The author may change it to Uber Super Duper The Best of The Filesystems in the entire Observable and the non observable parallel universes, makes more sense.

Great project, I applaud the effort! Some curious questions:

- Where exactly does "zero-knowledge" play a role here? Does this provide steganography? Or, what is meant?

- Why do they use libsodium (excellent choice, but C) instead of a native Rust crypto library?

- Does this only work with Rust applications?

Thanks for your praise. To answer your questions:

- Where exactly does "zero-knowledge" play a role here? Does this provide steganography? Or, what is meant?

As I said in https://github.com/zboxfs/zbox/issues/4, this term was originally for marketing purpose. It means no data or metadata can be leaked to underlying storage, so for an outsider there no knowledge about its content. But it turns out many people think it is misleading to zero knowledge proof in cryptography, so I have already changed it "zero-details".

- Why do they use libsodium (excellent choice, but C) instead of a native Rust crypto library?

libsodium is a great library, it is fast, sophisticated, mature and has some advanced crypto features I like, such as Argon2 hash and AES nonce extension. I know there are some Rust crypto libraries are great, but overall it is still young and need improvement.

- Does this only work with Rust applications?

Yes, for now only Rust. But I am considering add FFI interface so it can be used by other languages.

Does Rust have official implementations of Crypto algorithms (in pure Rust)?

I am not talking about some github repo in some dudes repository which contributes to it in his spare time.

I'm not sure what you mean by "official" exactly, but I think for any of them, the answer would be "no".

That said, https://crates.io/crates/ring is what most people suggest you should reach for: it's a slow and steady port of BoringSSL's code to Rust + asm. Of course, that only has a subset of crypto; there's other great projects too, the tor people have been putting out crates like https://github.com/isislovecruft/curve25519-dalek

Is there something like "ring" for libsodium instead of BoringSSL?

Also, does it really make sense to create a separate crate for every crypto primitive (or small set of primitives)? This has so many obvious disadvantages compared to the "libsodium approach".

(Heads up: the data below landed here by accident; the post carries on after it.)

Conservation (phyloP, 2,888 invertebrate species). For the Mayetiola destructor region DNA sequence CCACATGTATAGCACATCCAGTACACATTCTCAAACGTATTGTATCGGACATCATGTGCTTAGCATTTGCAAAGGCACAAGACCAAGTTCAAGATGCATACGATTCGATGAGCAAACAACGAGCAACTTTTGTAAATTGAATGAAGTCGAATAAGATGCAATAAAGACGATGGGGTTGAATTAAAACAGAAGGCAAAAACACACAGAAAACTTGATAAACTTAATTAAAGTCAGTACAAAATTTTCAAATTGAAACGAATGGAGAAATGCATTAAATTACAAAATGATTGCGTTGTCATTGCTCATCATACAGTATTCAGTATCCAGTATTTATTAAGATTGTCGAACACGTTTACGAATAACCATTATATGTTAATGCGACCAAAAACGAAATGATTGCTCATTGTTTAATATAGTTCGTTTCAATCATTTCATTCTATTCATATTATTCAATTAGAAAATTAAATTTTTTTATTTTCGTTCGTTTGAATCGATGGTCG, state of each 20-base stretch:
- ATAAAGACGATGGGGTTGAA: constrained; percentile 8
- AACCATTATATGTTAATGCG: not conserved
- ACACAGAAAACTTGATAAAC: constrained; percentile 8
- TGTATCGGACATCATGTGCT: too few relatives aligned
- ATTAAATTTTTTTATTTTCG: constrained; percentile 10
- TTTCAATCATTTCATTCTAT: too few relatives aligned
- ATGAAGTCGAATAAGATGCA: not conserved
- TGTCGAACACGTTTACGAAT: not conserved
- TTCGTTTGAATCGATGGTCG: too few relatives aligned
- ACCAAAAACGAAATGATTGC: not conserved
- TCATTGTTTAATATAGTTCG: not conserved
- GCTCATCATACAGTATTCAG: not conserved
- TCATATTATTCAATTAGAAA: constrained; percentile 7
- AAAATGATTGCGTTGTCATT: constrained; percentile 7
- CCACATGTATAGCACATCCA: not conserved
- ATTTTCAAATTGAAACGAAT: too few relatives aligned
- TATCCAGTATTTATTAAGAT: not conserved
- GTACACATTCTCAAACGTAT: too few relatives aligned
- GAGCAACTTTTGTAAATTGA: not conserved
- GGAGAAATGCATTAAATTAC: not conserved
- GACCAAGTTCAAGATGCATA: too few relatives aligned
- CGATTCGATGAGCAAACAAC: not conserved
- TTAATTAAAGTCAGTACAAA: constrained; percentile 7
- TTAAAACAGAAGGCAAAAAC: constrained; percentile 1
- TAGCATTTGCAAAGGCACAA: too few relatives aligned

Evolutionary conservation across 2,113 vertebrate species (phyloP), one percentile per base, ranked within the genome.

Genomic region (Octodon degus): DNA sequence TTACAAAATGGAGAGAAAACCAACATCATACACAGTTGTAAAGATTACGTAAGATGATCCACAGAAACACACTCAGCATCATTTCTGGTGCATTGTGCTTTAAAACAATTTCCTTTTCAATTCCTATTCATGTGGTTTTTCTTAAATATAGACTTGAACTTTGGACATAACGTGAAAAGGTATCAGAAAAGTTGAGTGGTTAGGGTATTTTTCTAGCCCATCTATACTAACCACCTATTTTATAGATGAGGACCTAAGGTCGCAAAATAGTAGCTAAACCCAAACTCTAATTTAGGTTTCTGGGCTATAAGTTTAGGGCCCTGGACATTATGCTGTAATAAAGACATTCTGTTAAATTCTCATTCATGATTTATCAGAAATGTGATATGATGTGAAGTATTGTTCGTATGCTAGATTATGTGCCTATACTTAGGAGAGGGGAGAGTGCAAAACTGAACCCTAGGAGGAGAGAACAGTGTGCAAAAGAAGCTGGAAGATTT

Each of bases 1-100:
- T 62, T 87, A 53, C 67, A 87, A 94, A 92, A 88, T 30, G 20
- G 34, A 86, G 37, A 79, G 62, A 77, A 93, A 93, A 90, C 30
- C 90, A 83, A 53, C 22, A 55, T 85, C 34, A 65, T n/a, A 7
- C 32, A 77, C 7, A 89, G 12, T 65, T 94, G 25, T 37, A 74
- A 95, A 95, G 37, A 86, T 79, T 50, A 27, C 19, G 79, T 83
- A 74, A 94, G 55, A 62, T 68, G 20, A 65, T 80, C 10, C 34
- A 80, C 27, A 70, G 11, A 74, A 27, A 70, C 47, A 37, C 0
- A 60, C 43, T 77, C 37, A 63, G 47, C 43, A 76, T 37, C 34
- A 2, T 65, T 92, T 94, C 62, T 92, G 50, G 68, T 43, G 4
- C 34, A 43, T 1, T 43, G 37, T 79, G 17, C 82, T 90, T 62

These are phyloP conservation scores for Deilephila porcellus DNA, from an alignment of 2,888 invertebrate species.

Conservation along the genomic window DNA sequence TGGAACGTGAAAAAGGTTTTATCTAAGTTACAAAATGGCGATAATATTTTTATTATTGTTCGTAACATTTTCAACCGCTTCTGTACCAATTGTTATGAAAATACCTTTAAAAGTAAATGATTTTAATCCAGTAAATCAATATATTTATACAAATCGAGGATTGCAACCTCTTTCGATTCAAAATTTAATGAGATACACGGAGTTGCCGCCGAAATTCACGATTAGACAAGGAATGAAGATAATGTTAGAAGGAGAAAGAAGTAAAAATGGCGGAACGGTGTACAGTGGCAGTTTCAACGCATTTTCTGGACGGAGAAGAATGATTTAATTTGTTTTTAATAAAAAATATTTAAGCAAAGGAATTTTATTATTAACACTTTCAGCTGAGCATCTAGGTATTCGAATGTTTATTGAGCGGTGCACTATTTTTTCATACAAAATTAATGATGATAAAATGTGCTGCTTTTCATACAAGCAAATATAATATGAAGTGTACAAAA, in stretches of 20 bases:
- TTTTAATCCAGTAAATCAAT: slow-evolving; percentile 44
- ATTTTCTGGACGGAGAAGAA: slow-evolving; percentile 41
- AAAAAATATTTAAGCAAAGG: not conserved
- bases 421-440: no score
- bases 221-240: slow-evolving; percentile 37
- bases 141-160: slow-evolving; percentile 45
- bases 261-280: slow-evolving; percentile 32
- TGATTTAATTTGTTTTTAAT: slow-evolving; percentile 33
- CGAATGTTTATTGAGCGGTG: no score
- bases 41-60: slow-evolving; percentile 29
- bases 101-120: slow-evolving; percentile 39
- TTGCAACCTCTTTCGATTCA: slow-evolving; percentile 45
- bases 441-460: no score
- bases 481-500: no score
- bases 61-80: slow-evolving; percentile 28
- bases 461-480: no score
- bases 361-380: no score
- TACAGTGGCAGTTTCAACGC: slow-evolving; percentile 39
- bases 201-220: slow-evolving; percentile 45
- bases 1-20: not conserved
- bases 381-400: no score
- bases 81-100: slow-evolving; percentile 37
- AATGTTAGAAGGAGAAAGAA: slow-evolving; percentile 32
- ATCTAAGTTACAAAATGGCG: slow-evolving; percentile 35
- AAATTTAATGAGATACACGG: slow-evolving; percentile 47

I think it has pros and cons, honestly.

I'm not aware of anyone porting libsodium, though it's also not my area of specialty.

Of course maintaining some kind of "libsodium for rust" is more work, but on the other hand, a central project for rust crypto stuff is highly desirable: Even if initially run by mere crypto enthusiasts, such a central place is needed for the real crypto experts to condensate. Then, obsolete crypto can centally be deprecated and put with a warning, and competing implementations can be resolved at a central place getting (hopefully) all knowing people together to discuss.

What's the alternative? That each individual developer has to pick and combine their favourite set of crypto libs, making crypto libs spread by popularity (which is more often than not a self-fulfilling prophecy) rather than actual quality.

Tweetnacl (http://tweetnacl.cr.yp.to/) would be a good candidate for porting to Rust, since it's very small. Others have done it successfully in other languages: https://github.com/dchest/tweetnacl-js

Someone has given it an attempt: https://github.com/jmesmon/sodalite But the port doesn't seem to be too mature yet.

(Edit: For those not aware, Libsodium is based on a portable rewrite of NaCl.)

I don't see how these two things are at odds; said "central project" could author individual crates? They could even live in the same project, thanks to workspaces.

>> some github repo in some dudes repository which contributes to it in his spare time

This is a little too close to how some real official crypto libraries are maintained. OpenSSL for example.

Apparently "Zero Knowledge" is used in the more modern way; it's encrypted with a password.

That is not exactly what "zero knowledge" means, even in modern times...

Why do cryptographers insist that "zero knowledge" on its own, WITHOUT (!!!) the words "proof" or "protocol", can't be used as a generic term to mean whatever?

Nobody suggests that you cannot make statements such as, "The President has zero knowledge on every important issue." However, in the context of cryptography, privacy, or security generally, yes there is a need to avoid muddying the waters by appropriating terms with specific technical meaning. We need to have a common agreement about what words mean before we have discuss anything.

Spideroak disagrees.

To be fair, they use the term "no knowledge", not "zero knowledge": https://spideroak.com/no-knowledge/

That's what they now use, previously they did use zero knowledge.

I'm aware, but they were using it wrong, which I was implying with my comment.

Looks interesting - on my checklist for serious testing.

Currently using cryptomator[0] for encrypting local directories under Linux. Works very well with Nemo (File Manager), browsers (I keep local html pages here..), gedit. Some apps don't like accessing the DAV-based links (geany), while others generally work will enough that I have long-term confidence (ZIM Desktop Wiki = issues only with moving pages around within ZIM itself).

[0] https://cryptomator.org/

Perhaps there are use cases where this would make sense (mobile?), but for a server-side application, wouldn't encrypting the filesystem be better?

I'm just imagining an operator trying to debug the system only to find out that he can't read any of the files from the terminal and will have to build custom programs using this library to operate with the data.

And it seems like there are API abstraction issues too... Imagine you use a library that writes some state to the file system using the standard lib. None of that data would end up encrypted because it didn't go through this library.

Whereas using the operating system's filesystem allows transparent compression and encryption without having to change your code at all.

I could see it being used alongside Intel SGE for DRM or security reasons, in situations where the OS and system are considered hostile adversaries, but you still need extensive mutable external storage outside the application binary.

I wonder how can this coexist with docker. Docker volumes maybe could be encrypted?

Can it run in the browser and store files on IndexedDB?

Not yet, but could be possible if you can compile it into WebAssembly.